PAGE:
Best Indie albums

By John B. Moore

J.P. Harris
Sometimes Dogs Bark at Nothing
(Free Dirt Records)
Modern country music has gotten a bad rap as of late, and just about all of it is entirely justified. The Bro Country invasion has stripped just about every strain of authenticity and creativity out of the same genre that once gave us first name legends like Willie, Waylon, Johnny and Kris. But Alabama native J.P. Harris, back with his third album, is almost singlehandedly bringing a sense of artistry and pride back to country music. Lyrically, he brings to mind everyone from Kris Kristofferson and Leon Russell to Billie Joe Shaver, forgoing the obvious clichés and let's have a beer and hit the beach lyrics he opts for strong character sketches and clever metaphors that would that would make Dylan and Springsteen jealous.

The Wood Brother
One Drop of Truth
(Honey Jar/Thirty Tigers)
One Drop of Truth is quite possible this trio's best so far, nearly flawless from start to finish. The set kicks off with "River Takes the Town," a contemporary folk number about a Louisiana flooding that eschews the obvious drama for a more laid-back vibe and comes off almost as a love song in the end. Elsewhere the band beefs up their eclectic bona fides with a couple of strong funk-infused tracks, like "Happiness Jones" soaked in swampy organ, the quirky "Sky High" and the '70s-inspired "Sparkling Wine." The record is balanced out with a barn burner like "This is it," the sultry album closer "Can't Look Away" and the earnestly sweet "Strange as it Seems."

The Last Gang
Keep Them Counting
(Fate Wreck Chords)
"Keep Them Comin" is The Last Gang's first album following 2017's stellar debut 7", "Sing For Your Supper," and is more than enough proof that The Last Gang is one of the best thing's going in music right now. The LP is a relentless, infectious punk rock, that's not afraid to cram in hooks alongside the singalong choruses. With the opening track, the hauntingly powerful "Sing For Your Supper," the band set a remarkable pace that they somehow manage to keep up across 10 songs.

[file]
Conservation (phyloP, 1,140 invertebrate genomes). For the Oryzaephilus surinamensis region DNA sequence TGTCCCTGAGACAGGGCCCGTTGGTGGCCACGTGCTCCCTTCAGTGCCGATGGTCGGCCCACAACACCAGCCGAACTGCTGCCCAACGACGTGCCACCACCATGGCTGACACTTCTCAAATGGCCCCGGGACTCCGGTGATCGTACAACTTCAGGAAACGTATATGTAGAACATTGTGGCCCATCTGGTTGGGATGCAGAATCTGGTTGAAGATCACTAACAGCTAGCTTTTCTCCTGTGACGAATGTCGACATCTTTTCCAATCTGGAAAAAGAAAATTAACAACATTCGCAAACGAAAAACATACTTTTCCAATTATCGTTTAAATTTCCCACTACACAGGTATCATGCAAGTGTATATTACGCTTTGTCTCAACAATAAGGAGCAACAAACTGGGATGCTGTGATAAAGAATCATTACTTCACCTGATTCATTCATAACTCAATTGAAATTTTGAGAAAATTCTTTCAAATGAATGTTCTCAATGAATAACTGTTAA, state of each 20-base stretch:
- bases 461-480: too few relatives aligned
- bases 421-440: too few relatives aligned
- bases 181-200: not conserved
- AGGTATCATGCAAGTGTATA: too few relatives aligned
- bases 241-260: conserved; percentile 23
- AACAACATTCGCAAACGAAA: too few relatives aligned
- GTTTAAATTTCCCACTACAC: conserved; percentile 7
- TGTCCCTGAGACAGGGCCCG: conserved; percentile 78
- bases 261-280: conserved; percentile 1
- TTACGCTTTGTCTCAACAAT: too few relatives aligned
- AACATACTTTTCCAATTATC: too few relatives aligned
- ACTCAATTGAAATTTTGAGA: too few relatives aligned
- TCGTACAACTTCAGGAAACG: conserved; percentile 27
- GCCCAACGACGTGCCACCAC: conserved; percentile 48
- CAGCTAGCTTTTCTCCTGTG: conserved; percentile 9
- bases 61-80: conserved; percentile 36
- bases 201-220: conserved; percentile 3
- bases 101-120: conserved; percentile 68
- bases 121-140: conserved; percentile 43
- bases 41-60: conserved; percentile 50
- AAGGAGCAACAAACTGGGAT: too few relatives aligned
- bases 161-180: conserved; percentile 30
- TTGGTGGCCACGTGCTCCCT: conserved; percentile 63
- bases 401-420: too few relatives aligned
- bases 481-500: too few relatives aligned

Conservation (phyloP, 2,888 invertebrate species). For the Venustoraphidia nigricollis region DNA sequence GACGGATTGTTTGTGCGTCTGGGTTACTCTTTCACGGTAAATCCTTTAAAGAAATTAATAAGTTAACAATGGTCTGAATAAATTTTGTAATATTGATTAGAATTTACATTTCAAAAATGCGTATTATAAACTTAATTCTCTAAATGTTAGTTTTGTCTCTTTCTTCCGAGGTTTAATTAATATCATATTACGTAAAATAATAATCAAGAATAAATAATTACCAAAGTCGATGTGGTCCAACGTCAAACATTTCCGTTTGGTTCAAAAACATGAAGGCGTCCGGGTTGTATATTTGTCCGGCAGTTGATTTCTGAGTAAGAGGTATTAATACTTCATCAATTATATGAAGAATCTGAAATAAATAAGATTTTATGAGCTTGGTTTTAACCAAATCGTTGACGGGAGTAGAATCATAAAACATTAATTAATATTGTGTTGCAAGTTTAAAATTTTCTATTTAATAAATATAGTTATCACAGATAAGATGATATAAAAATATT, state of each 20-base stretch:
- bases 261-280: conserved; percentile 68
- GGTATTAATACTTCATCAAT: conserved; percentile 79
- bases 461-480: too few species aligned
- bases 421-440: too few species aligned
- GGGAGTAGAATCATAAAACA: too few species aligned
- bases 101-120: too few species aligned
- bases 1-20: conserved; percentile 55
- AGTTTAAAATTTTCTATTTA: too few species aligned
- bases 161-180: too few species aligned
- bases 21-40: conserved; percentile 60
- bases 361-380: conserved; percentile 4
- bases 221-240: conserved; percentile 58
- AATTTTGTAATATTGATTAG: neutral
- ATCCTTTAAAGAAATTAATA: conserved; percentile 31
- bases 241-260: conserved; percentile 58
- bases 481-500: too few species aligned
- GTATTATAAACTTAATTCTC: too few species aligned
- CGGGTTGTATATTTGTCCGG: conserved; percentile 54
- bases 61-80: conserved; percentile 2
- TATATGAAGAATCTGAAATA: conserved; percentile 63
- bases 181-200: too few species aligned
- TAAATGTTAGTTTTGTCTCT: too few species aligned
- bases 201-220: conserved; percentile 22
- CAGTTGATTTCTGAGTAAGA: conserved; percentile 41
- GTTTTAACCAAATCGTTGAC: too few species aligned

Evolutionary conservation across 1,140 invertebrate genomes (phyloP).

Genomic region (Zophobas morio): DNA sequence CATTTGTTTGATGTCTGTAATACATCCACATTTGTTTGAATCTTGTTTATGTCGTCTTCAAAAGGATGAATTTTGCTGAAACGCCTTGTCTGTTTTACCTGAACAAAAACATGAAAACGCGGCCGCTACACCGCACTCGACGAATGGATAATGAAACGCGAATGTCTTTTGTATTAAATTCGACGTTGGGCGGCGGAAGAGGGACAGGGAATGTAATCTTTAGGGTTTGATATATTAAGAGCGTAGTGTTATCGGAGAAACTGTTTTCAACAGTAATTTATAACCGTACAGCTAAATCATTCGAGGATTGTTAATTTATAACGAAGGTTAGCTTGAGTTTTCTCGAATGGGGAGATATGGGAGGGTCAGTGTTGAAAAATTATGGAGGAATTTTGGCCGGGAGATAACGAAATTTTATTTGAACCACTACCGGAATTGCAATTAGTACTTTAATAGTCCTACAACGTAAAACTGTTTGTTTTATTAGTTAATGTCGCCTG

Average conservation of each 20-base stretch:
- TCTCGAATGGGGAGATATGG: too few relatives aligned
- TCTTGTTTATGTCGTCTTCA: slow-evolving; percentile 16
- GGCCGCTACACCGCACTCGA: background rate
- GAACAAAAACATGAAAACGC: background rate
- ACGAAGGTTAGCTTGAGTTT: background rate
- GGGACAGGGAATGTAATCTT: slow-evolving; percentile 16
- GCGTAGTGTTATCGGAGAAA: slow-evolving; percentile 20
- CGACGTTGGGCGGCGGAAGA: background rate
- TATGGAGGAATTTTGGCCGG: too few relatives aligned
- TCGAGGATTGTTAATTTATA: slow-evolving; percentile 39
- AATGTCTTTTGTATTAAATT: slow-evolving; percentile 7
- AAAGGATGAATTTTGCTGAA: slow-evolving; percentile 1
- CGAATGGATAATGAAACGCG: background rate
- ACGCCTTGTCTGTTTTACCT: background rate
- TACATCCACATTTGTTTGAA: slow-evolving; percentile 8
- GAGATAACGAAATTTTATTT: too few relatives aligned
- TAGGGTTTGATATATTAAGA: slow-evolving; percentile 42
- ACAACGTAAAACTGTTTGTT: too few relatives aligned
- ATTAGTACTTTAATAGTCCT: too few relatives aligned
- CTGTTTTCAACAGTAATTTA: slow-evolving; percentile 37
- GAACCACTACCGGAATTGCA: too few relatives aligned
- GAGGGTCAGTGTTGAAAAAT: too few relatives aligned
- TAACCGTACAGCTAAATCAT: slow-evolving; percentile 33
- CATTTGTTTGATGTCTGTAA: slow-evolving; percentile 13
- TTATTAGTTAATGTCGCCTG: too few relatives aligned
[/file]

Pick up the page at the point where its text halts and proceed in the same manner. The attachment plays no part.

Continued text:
Parker Millsap
Other Arrangements
(Thirty Tigers)
For the first time, Millsap plugs in and sticks mainly to electric guitar on most of the tracks here. The voice is still distinctly Millsaps', it's just that the music is a little faster and louder for the most part. Despite being in his mid-20s, his influences here are still more obscure than most of his peers, with nods to '70s AM rock versus the typical '90s bands that are serving as the guide posts for most current rock outfits. Even though Millsap has a tendency to get feistier on Other Arrangements he never gets lax with his lyrical duties, turning in another perfect collection of character sketches and three-minute philosophy lessons.

English Beat
Here We Go Love
(Here We Go Records)
It's been more than 35 years since the Dave Wakeling-fronted group, The English Beat last put out a record of new music but thankfully Here we Go Love sounds very much like the original band's material. It fits perfectly into the collection alongside "I Just Can't Stop It," "Wha'ppen?" and "Special Beat Service." The 13 tracks here are the same satisfying blend of Two-Tone - a mix of ska and punk – that the English Beat (who added a bit more pop to their version) helped pioneer in the early '80s alongside peers like the Specials and Madness. The songs, crammed with hooks, are undeniably infectious, so it's hard pay attention to the lyrics in the first few go-arounds, but they are some of Wakeling's best.

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